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Private hospital defends hip and knee replacements during elective surgery ban

Joint replacements are ordinarily classed as category three elective surgery, meaning they can be delayed for up to a year.

However, Dr Muderis told The Sun-Herald and The Sunday Age that he and the three surgeons he supervised performed operations that had been categorised as either emergency or category 1 – such as revision surgery performed after a fracture or infection – or urgent category 2.

“I do a lot of revision hip replacements for periprosthetic fractures [a broken bone that occurs around the implants of a total hip replacement]. It’s a joint replacement, but it’s for fracture fixation.”

These “need to be done” as they were emergency surgery, Dr Muderis said. “We haven’t done any primary joint replacements during the ban,” he said.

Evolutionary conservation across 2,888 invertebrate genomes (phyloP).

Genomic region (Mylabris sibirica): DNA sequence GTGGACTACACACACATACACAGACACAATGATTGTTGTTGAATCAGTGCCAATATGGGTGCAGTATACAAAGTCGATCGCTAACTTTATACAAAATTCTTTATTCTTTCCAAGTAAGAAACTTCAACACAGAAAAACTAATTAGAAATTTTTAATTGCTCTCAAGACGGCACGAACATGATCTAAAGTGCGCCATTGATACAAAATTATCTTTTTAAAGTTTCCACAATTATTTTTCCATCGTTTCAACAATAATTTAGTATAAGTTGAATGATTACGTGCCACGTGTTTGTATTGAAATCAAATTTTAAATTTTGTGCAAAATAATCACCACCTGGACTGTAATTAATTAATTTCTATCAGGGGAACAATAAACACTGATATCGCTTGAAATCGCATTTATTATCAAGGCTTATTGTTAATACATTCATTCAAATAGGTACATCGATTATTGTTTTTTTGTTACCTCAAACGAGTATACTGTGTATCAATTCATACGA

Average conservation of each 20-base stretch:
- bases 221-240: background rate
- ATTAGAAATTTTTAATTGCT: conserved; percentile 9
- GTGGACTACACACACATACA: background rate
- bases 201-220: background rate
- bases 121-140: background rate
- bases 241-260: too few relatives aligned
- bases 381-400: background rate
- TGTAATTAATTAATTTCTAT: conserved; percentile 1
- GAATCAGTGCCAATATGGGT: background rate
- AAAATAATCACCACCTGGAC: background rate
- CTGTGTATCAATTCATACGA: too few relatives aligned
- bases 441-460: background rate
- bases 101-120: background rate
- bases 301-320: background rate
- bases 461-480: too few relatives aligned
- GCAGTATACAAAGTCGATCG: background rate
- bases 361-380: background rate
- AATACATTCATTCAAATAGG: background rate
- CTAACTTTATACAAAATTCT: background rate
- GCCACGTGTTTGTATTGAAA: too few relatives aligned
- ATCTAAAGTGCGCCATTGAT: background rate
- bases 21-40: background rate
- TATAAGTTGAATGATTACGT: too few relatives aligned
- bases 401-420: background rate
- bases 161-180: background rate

The rock-star surgeon renowned for his surgical innovations helping amputees to walk with prosthetic limbs, who arrived in Australia in a leaky boat after fleeing Saddam Hussein’s Iraq, holds a senior position at the hospital.

“The hospital has strong processes in place for the assessment of all surgeries and all decisions are made with patient welfare as the primary consideration and in line with guidance in relation to elective surgery at the time.”

Dr Muderis said Macquarie University Hospital was linked with the nearby walk-in specialist emergency clinic and had experienced a surge in patients with fractures who did not want to go to a public emergency room because they were concerned about being exposed COVID-19.

Surgeons are due to partially resume elective procedures on Tuesday, after the national cabinet approved a “gradual restart”, allowing hospitals to activate 25 per cent of their usual theatre time.

dana.mccauley@smh.com.au

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